June 19, 2017

How to stop that argument you were about to have before it happens

The power of the pause can change your life

Relationships Communication
Stacey - Power of Pause weerachonoa/iStock.com

The power of the pause can change the entire dynamic of a disagreement, allowing for an expansive openness and deepening of understanding and love.

“It’s not like you come up here to visit family often,” my mother spitted under her breath at me.

I paused.

A few years ago this comment would’ve had me coming back at her like an angry teenager even though I was well into my 40’s. Saying something like, “What are you talking about? I’ve come to visit you almost every year since moving to LA twenty years ago. How many times have you been to visit me? 4? Maybe?”

A valid response because it was true, but was it necessary? What would be the reason behind me saying it? To be right? To try and prove yet again that I’m a good little girl that visits her family?

If I had responded with something of this sort, my mother out of her own guilt and shame would retort with an even bigger response and before long we’d be in a huge fight about nothing ending with her in tears storming out of the room.

How many times have you had similar arguments? It often happens because we are not clear as to who we are within ourselves. We are either projecting or transferring, which creates so much suffering, confusion and in the end is non-productive.

Psychological projection is a theory where one denies an unpleasant aspect of themselves while attributing it to another person, blame shifting. For example, someone who is consistently rude may constantly accuse someone else of being rude. That's projection in its most rudimentary form.

Transference in psychology is a phenomenon where there is an unconscious redirection of feelings for one person to another. For example, you've had a great date and the person says, I'll call you and you find yourself getting angry and nervous because your father said he'd call every day when your parents divorced and he never did.

Arguments often trigger childhood hurts and fears so we become children again. It's incredibly complex and takes one person to be able to know themselves well enough not to react and to stay with the tension allowing growth and transformation.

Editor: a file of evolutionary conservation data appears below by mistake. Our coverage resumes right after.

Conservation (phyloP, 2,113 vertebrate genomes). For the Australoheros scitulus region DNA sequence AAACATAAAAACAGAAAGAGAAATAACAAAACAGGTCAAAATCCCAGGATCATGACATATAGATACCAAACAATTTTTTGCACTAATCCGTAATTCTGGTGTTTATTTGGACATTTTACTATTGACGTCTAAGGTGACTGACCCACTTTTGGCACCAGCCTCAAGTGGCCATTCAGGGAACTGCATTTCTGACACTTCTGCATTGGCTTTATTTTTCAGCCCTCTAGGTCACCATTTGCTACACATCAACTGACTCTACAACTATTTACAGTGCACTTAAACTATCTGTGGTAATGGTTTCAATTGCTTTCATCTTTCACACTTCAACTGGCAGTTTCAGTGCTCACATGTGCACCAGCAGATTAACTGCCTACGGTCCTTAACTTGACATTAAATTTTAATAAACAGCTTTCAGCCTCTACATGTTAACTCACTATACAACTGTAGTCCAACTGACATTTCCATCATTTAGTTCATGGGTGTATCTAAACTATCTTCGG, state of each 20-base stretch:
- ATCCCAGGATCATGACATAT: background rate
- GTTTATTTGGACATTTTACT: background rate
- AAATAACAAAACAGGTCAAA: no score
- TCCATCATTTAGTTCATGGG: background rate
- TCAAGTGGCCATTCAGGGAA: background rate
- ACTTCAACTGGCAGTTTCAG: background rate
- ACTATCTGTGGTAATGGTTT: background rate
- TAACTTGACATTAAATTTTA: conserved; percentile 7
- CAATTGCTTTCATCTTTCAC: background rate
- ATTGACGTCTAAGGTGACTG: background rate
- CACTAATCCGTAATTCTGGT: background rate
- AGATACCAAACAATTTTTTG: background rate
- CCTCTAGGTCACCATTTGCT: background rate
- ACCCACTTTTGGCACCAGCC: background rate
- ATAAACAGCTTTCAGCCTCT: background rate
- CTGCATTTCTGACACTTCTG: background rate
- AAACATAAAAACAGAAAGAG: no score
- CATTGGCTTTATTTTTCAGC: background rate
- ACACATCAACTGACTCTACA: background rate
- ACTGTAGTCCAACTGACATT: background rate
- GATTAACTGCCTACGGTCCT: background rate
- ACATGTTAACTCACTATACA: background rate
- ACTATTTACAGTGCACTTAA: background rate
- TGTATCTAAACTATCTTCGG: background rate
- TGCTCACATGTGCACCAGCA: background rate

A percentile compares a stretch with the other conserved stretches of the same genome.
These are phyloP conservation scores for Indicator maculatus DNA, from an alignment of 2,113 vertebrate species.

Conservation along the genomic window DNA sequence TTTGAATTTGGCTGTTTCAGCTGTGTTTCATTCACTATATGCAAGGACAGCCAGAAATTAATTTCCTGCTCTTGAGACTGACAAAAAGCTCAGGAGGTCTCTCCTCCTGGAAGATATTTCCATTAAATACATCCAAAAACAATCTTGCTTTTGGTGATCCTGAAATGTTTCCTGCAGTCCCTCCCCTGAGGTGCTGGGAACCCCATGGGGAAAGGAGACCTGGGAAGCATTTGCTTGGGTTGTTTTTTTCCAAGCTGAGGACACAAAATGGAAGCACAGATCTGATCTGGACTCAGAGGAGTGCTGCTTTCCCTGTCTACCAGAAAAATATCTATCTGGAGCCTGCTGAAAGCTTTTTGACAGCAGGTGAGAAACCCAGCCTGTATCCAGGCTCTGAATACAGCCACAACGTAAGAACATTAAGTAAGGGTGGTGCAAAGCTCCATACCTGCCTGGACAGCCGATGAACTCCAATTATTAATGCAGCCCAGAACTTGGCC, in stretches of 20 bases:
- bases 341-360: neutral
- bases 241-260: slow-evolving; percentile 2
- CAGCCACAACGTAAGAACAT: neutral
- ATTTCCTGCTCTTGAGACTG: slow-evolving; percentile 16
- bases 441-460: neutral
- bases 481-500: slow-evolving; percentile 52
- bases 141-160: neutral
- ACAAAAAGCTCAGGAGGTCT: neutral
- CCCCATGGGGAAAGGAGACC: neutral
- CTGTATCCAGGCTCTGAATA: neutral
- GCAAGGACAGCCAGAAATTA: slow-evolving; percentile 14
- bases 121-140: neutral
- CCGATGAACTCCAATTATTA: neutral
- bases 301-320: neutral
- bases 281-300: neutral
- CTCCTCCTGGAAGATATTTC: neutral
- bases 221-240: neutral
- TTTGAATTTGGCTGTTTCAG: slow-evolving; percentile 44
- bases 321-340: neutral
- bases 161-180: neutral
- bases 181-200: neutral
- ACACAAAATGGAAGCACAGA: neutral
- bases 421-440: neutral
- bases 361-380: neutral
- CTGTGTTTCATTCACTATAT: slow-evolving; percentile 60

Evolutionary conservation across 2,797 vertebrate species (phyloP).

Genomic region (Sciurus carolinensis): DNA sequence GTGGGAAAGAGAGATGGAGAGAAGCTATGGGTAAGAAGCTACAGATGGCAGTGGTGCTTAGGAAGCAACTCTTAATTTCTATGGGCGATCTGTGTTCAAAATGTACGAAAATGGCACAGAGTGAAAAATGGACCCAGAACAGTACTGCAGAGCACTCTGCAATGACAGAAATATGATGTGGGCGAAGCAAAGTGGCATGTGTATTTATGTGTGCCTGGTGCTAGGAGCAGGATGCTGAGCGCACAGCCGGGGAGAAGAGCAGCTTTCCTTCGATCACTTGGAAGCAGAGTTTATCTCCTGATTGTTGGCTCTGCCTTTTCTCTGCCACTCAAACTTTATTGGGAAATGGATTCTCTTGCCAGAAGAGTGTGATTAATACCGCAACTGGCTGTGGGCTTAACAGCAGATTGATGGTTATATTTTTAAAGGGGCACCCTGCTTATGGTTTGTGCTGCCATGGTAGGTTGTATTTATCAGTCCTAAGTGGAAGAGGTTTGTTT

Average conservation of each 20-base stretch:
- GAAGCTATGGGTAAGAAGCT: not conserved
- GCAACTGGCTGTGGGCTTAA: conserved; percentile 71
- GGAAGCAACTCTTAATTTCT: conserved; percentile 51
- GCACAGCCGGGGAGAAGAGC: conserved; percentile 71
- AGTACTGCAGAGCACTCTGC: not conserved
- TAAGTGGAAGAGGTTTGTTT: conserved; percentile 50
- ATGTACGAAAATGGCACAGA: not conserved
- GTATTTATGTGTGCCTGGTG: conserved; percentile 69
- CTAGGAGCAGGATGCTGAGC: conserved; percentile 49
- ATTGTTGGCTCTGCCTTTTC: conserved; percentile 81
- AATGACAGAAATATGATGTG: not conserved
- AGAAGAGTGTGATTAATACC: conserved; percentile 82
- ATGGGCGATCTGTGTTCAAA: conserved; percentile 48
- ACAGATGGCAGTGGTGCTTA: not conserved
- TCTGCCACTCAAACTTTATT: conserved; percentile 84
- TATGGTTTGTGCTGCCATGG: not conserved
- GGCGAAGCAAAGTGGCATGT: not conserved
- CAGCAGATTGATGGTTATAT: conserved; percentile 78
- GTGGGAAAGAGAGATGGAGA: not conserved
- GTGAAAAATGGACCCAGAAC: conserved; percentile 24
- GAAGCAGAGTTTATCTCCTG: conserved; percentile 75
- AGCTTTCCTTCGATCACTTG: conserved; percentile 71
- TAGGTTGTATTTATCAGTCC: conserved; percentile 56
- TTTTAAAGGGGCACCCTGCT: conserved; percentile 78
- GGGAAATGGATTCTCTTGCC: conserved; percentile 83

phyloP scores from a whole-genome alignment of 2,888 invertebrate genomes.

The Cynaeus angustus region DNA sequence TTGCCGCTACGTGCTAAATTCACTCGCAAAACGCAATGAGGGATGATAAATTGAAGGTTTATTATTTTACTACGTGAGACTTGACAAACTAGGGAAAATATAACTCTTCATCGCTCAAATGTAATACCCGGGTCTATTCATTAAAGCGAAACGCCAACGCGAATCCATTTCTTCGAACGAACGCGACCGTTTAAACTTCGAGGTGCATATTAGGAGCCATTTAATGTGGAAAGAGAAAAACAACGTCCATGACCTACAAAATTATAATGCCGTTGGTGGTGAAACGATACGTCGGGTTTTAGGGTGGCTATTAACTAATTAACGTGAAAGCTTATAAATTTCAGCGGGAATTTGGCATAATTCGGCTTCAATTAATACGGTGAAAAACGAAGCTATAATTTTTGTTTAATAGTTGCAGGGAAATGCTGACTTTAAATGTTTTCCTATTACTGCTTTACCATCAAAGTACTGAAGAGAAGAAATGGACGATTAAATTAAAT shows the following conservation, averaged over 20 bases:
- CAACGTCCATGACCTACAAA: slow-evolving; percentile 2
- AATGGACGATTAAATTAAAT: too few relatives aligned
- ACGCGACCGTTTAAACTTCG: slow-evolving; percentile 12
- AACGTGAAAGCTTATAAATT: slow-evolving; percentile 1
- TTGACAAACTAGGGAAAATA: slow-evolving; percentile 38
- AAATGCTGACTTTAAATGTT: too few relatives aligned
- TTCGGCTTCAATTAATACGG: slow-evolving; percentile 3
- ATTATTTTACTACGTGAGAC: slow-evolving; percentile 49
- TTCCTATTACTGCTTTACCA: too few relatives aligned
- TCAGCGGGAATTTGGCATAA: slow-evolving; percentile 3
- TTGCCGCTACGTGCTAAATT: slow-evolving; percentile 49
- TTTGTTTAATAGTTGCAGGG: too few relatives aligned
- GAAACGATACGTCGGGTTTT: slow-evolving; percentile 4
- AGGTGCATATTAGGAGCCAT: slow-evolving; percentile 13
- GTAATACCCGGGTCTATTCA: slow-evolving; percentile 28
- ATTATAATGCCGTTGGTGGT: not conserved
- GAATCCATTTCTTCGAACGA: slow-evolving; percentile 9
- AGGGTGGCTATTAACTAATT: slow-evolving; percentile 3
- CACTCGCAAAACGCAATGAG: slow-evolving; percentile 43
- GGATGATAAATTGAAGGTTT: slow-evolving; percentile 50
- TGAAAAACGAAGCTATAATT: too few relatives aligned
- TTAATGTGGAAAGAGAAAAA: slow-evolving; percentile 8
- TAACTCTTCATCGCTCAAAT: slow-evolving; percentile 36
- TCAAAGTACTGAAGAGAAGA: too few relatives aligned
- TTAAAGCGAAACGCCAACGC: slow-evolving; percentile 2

So how was I able to break this non-productive pattern? I began with the practice of understanding that often times people’s outbursts have little to do with me. In other words, not to take everything personally. My mother’s cutting remarks came from her lack of self-knowledge and ability to speak her truth (probably starting in childhood).

I’ll never forget the first time I put this idea into practice. I was visiting my mom for the holidays several years ago. My sister and her family had just left after coming over for dinner. I sat down with a few store-bought cookies and milk after hearing the night before from my mother that I didn’t need to eat all her homemade cookies. “I needed to leave some for other people.” When my mother noticed what I was eating she said, “Why do you always have to make a big deal about everything. You can eat the cookies I made.”

I paused. This was complete lunacy. I was eating the cookies that I thought would bring the least amount of upset after being told the night before not to eat all the homemade cookies. I realized this had nothing to do with me. So, for the first time in my life, I did not get involved. I sat there, playing Candy Crush while she worked herself up into a full argument with herself while I listened without really listening, until she stormed out of the room angry at herself. It took five minutes at most whereas if I had gotten involved it could have taken hours.

It was amazing. I never understood that I did not have to get involved. I experienced for the first time that her anger and upset really had nothing to do with me or at least I didn’t have to partake in it.

Arguments often trigger childhood hurts and fears so we become children again. It's incredibly complex and takes one person to be able to know themselves well enough not to react and to stay with the tension allowing growth and transformation. This is what life is all about.

So, when my mother said, “It’s not like you come up here to visit family often,” instead of spiraling into protecting my own childhood wounding, I stayed centered, took a breath and responded by saying, “You might be starting a conversation I’m not sure we really want to have.”

We sat quietly for a moment and went on with our evening.

The power of the pause will change your life. Pause, breathe, feel your emotions, take a beat, and then decide how you want to respond. This will work wonders for all your relationships.


Stacey J. Warner is a certified life coach, equus coach and yoga teacher. She received her Bachelor of Arts in drama from the University of Washington and currently resides in Los Angeles. She is the founder of Mystic Cowgirl Camp, Costa Rica and The Intensive for Radical Consciousness. Her one passion in life is to lessen the suffering of others. To learn more, visit: www.staceyjwarner.com